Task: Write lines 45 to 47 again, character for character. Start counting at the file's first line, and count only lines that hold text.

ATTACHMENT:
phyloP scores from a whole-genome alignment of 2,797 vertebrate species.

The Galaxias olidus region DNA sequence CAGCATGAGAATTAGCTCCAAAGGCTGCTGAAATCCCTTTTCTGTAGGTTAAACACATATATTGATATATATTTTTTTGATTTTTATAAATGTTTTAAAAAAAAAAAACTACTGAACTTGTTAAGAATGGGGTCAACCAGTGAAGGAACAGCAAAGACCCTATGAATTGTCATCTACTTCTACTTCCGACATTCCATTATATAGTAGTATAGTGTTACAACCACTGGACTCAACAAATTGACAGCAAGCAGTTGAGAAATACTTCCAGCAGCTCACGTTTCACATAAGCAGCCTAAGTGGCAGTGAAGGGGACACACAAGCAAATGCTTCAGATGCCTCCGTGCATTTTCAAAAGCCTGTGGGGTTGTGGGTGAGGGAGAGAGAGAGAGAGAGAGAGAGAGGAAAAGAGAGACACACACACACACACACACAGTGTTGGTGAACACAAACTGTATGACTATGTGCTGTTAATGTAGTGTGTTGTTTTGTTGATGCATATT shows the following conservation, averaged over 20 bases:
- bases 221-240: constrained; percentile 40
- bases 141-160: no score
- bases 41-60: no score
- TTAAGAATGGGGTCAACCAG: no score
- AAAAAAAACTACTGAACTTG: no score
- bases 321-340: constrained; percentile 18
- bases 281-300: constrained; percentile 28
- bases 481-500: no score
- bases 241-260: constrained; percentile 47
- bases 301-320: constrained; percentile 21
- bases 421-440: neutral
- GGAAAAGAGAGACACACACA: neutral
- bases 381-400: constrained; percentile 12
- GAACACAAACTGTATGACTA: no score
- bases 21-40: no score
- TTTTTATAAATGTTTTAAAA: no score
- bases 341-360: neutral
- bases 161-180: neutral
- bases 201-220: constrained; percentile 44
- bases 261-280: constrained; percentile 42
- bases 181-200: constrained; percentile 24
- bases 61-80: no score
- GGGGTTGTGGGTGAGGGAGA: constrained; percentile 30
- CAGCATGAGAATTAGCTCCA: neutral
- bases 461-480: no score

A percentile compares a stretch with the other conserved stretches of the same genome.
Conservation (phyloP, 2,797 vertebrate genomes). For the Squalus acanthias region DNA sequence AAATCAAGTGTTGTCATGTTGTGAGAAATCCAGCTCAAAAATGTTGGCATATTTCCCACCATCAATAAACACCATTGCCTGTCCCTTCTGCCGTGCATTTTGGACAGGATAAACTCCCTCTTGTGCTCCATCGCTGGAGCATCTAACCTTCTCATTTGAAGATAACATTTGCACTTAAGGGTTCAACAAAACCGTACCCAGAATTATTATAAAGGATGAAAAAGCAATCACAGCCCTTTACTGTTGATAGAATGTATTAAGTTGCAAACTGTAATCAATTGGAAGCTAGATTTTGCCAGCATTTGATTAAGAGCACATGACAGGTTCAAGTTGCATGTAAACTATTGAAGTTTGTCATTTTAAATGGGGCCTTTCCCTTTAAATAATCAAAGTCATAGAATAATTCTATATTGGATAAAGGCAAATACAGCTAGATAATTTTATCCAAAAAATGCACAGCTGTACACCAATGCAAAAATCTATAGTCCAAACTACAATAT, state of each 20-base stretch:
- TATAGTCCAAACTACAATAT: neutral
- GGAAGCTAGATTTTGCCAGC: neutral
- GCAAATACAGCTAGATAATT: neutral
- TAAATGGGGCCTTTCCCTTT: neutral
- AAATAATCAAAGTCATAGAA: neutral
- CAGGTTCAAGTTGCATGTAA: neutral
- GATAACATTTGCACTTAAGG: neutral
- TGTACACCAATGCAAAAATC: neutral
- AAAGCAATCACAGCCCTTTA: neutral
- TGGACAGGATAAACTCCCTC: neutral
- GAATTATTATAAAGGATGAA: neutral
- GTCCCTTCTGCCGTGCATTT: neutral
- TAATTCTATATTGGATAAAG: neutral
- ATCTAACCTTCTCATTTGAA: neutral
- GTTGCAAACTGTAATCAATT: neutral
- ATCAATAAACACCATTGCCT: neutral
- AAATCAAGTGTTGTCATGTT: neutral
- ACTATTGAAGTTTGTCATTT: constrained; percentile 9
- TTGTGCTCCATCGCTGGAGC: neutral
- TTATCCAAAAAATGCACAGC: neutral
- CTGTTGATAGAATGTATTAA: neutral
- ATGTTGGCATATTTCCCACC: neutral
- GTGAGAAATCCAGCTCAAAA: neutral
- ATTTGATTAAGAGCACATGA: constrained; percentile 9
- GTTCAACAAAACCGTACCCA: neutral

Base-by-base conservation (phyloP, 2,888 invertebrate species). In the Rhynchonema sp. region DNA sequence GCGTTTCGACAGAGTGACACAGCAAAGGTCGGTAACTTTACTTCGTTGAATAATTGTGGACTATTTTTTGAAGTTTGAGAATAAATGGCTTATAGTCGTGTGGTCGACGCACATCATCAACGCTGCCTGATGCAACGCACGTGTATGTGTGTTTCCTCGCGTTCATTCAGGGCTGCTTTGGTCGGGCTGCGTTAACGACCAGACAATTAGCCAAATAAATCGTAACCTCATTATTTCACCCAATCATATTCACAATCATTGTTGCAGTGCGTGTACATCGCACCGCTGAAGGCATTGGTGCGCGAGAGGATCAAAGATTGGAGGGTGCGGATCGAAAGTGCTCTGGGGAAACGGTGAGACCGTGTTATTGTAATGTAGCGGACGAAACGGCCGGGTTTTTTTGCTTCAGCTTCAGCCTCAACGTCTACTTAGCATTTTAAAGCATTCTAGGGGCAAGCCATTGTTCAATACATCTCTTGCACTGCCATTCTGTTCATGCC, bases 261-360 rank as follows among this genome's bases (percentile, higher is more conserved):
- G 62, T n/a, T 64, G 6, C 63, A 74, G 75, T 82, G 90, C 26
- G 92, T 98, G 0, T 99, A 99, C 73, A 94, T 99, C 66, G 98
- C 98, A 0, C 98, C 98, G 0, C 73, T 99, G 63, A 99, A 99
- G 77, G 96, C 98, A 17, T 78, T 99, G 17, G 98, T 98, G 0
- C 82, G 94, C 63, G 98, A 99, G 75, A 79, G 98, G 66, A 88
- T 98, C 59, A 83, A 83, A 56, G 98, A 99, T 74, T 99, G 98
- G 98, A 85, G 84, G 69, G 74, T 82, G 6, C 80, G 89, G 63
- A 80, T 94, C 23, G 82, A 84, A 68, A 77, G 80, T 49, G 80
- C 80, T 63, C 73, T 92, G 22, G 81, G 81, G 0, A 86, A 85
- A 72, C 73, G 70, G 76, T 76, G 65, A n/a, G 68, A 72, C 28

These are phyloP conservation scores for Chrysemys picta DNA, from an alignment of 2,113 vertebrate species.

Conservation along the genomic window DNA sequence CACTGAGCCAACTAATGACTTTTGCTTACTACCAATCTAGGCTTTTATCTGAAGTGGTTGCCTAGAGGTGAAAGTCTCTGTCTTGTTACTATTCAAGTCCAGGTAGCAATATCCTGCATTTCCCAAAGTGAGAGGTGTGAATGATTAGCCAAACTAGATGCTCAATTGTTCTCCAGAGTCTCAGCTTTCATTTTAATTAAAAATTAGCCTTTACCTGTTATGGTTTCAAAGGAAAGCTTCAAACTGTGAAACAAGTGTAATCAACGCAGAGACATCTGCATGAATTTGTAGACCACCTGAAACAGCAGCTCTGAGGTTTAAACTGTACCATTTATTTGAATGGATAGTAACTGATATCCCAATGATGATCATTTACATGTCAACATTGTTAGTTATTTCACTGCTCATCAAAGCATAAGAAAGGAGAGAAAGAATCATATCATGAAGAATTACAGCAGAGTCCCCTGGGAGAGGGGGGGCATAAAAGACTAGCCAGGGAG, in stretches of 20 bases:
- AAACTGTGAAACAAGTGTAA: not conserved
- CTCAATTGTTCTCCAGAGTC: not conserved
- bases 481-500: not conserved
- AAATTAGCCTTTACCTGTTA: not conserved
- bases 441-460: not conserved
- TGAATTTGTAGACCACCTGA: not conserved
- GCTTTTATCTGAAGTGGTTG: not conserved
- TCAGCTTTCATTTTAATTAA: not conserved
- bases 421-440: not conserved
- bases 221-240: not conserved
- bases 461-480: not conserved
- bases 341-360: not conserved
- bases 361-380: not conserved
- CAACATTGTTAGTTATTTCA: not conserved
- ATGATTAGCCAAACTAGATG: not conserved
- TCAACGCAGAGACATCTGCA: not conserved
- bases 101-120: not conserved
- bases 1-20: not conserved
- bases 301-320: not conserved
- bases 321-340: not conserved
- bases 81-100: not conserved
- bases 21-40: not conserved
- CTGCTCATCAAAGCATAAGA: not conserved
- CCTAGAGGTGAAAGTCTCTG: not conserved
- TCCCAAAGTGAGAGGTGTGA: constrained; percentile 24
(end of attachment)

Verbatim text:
- ATCAATAAACACCATTGCCT: neutral
- AAATCAAGTGTTGTCATGTT: neutral
- ACTATTGAAGTTTGTCATTT: constrained; percentile 9